Flight of Fancy Review: Beautiful photography, fine acting and the do-good aspects of the venture don't quite erase the undercurrents of unease parents may experience watching "Fly Away Home."

September 13, 1996|By Stephen Hunter | Stephen Hunter,SUN FILM CRITIC

It's a bird! It's a plane! Er, actually it's both a bird and a plane and it's the heart of "Fly Away Home."

As an examination of the metaphorical possibilities of flight, "Fly Away Home" is a soaring experience. In its beautiful confines, flight is freedom, it's nature, it's escape, it's family love, it's mastery of the universe, it's compassion, it's heroism. This baby makes you feel good about being human all over again.

Fictionalized from a much less dramatic avian migratory experimental project, the story has been blown up and lashed to the armature of a familiar formula, the one about the dysfunctional family healed by its involvement in a cause bigger than its own world: It's the tale of a man and his daughter who tell some geese where to go -- south, to the Carolinas -- and thereby save their own souls.

It seems that migratory birds aren't born with an instinct for direction; they must be imprinted with that info by their parents, which becomes the full-time occupation of the Aldens.

An artist and inventor, Tom (Jeff Daniels) doesn't make the best kind of dad: He's the work-obsessed, narcissistic, artistic type, whose inner life is much more amusing than his outer one, which he almost never notices. Some kind of animal sculptor, he makes a handsome living fabricating fantastic metal beasts on his farm-studio in Ontario.

When his divorced wife is killed in New Zealand, his surviving daughter comes to live with him, which explains Anna Paquin's accent in the role.

But nothing else needs to be explained: Paquin, a brilliant performer as she proved in "The Piano," captures exactly the difficult little girl's texture -- whip-smart but isolated, she needs an emotional center in her new and newly bereft world, and Dad, off welding dragons in the barn, is of very little help. But one day she recovers -- the melodrama here is trying -- some unhatched goose eggs left by evil cruel nasty ugly mean rotten crummy lousy stinky and poo-poo developers (shudder! the bulldozer has become the panzer of the green '90s!). They hatch: They look about and see her; presto, she's a mom!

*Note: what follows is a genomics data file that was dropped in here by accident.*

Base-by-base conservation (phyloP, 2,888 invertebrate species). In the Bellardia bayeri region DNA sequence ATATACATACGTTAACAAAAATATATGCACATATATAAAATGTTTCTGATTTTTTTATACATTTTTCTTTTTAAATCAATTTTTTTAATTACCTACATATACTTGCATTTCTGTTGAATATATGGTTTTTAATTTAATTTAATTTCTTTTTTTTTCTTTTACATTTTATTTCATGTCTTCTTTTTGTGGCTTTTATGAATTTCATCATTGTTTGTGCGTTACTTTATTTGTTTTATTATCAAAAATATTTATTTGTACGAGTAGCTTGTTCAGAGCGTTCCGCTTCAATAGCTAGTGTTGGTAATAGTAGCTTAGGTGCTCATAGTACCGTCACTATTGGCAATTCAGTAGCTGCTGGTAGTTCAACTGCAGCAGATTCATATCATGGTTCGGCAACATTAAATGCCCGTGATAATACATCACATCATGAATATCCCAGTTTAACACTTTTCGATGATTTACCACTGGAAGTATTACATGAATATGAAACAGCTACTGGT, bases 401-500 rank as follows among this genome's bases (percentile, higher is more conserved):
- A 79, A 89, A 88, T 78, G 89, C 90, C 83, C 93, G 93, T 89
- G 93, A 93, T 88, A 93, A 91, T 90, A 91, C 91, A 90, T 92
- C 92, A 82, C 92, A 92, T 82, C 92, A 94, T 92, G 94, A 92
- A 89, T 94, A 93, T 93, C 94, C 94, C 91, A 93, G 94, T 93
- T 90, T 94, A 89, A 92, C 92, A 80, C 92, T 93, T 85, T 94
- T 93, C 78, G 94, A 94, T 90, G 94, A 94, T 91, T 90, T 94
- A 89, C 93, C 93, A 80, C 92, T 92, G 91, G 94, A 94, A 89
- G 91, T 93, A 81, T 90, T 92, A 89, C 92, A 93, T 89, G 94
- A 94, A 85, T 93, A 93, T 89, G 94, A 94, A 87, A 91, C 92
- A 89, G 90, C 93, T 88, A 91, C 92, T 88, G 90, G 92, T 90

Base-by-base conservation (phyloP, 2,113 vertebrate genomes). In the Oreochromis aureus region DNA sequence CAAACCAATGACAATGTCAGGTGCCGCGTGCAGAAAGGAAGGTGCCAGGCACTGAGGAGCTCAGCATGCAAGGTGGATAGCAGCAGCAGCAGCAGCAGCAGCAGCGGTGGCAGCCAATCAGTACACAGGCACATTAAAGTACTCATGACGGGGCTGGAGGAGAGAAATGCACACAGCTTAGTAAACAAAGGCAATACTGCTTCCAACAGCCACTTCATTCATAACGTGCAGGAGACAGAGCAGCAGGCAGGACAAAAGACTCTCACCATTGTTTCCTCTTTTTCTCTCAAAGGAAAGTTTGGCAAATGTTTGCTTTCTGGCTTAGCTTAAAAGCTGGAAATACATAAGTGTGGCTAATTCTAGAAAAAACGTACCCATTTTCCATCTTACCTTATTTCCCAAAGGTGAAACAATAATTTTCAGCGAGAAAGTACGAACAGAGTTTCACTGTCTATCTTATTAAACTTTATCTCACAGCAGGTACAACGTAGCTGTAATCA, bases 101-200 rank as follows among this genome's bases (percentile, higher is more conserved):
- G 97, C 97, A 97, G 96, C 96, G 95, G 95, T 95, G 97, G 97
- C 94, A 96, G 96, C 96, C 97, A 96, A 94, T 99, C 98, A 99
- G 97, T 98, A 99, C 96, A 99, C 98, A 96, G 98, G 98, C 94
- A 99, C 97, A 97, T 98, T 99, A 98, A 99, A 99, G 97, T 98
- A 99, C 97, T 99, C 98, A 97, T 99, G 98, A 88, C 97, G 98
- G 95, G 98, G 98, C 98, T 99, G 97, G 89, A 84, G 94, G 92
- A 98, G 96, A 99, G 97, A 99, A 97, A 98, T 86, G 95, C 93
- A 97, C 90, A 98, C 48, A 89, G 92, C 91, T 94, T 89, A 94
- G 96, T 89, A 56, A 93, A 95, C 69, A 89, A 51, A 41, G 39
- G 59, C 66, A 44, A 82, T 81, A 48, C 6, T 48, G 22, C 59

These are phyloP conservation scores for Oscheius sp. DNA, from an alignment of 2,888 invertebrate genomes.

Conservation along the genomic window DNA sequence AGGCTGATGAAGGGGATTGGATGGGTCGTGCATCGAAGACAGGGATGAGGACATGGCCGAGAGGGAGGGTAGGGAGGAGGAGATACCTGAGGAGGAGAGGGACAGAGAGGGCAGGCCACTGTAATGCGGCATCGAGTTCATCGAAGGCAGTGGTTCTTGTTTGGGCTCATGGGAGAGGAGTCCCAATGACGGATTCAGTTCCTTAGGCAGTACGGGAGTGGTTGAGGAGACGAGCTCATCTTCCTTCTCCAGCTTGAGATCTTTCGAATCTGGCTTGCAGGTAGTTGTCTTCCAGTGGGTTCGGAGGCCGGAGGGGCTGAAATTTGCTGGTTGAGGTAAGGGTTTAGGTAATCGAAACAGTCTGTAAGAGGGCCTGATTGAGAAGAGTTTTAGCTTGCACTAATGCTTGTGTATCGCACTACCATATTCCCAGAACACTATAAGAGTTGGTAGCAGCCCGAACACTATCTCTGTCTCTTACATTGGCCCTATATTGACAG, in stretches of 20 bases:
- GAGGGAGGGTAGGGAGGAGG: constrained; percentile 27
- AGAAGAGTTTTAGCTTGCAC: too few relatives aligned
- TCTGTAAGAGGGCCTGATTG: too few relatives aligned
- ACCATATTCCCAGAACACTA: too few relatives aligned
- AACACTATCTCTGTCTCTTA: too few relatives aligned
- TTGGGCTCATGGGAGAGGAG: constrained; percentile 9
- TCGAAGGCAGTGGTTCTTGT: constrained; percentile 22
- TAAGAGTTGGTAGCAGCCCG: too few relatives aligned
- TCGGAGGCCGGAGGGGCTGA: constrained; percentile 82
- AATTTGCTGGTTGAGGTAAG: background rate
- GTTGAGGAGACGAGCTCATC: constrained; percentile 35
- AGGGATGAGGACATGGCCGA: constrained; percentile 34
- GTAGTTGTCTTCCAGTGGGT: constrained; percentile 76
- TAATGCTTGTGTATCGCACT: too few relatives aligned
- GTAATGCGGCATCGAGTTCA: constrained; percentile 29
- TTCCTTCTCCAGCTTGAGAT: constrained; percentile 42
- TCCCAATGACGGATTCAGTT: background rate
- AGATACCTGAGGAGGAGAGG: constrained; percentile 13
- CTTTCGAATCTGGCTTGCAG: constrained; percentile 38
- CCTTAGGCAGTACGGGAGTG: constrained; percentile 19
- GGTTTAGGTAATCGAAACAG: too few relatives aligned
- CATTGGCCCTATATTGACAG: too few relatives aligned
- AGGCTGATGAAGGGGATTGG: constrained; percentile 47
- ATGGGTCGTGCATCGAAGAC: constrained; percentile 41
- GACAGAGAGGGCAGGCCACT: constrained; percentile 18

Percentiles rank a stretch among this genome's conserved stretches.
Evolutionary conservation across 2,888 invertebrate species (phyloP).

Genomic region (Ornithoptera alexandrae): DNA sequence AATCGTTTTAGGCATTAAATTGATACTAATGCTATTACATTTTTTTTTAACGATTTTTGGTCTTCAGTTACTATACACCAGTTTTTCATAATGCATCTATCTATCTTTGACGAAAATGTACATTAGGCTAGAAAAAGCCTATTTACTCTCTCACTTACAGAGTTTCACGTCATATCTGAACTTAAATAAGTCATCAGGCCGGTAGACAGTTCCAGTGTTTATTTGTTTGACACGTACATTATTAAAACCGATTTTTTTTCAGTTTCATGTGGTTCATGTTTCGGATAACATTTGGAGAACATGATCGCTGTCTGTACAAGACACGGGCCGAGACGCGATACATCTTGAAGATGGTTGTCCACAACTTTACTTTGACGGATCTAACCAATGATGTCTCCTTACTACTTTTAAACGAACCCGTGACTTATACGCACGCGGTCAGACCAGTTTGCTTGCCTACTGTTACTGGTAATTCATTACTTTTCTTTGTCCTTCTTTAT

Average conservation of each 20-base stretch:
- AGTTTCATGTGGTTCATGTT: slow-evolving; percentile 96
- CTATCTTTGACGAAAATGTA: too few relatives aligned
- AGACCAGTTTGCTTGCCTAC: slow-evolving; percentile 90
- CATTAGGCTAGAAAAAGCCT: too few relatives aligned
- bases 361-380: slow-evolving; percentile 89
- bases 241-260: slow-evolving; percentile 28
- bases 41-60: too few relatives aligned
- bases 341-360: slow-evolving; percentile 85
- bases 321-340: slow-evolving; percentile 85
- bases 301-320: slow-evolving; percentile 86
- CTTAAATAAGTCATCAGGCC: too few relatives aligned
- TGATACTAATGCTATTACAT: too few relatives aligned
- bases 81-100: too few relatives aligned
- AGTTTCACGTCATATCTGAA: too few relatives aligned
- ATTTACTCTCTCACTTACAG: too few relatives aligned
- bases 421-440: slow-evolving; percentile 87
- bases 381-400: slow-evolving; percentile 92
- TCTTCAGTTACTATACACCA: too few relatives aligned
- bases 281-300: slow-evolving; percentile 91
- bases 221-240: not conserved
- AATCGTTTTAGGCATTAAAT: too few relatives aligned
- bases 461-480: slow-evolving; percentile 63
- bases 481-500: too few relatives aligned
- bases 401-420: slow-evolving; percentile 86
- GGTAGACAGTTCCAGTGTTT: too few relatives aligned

Tom notices his daughter's immediate engagement in the birds and takes heart from it and soon tolerates the dozen rapidly growing honkers honking messily (if you know what I mean and I think you do) around his kitchen.

But problems quickly develop: The crown insists that the birds be rendered land creatures by trimming their wings, and if Amy won't permit it, Tom can't permit it. Thus, he has but one choice: That's to teach the little fuzzy-wuzzy dummies to fly south.

A lot of "Fly Away Home" is routine melodrama hooked to lame contrivance. Tom just happens to be a terrifically clever guy who can easily afford and has the skill to build ultralight planes -- you know, those frail kites with lawn-mower engines. (Look for Friends School grad Holter Graham in a small role as a fellow ultralight enthusiast.)

Tom just happens to have an equally brilliant brother who knows the world's foremost expert on bird migration and can lay out a flight plan in a trice. Amy just happens to have the natural talent and sheer guts it takes to learn how to pilot one of the tiny planes, essential since the geese have bonded to her, not Tom. The authorities have decided to confiscate the geese exactly as Tom and Amy have mastered the machines and set the plan in motion. On and on it goes, clacking wheezily.

But, as directed by ace pictorialist Carroll Ballard and photographed by the superb cinematographer Caleb Deschanel (they collaborated on "The Black Stallion" and "Never Cry Wolf" as well), the purity and glee of defying gravity like a bird has never seemed more palpable and liberating. The little craft don't go high or far, but their very aeronautical limits make them seem almost alive themselves, little skittering ladybugs that cling to the surface of the Earth even as they skim over rooftops and lakes, the geese flappity-flapping along in tight formation behind.

The movie does have a dark undercurrent which it seems quite unwilling to recognize, even if most parents in the audience will feel queasy about it. That is: This dad does push his daughter very far, very fast, putting her life in danger, all for a bunch of geese who weren't going to have to die anyhow, but only live happily as farm pets. It's taking the green impulse a bit far, isn't it: I mean, aren't we really talking about risking lives in service to a goose-potential movement? What's next? Goose aromatherapy? At some point, the mission goes so far it becomes more than a mission but an obsession. I could not but think of Jessica Dubroff, the 7-year-old pushed by her father to break the tot-pilot coast-to-coast record who ended up dead in a Wyoming snowdrift. Would you let your daughter fly solo in a kite over Lake Ontario for the sake of 12 geese? Not this dad. That's what axes are for, my friend.

'Fly Away Home'

Starring Jeff Daniels and Anna Paquin

Directed by Carroll Ballard

Released by Columbia

Rated: PG

Sun score: ***

Pub Date: 9/13/96

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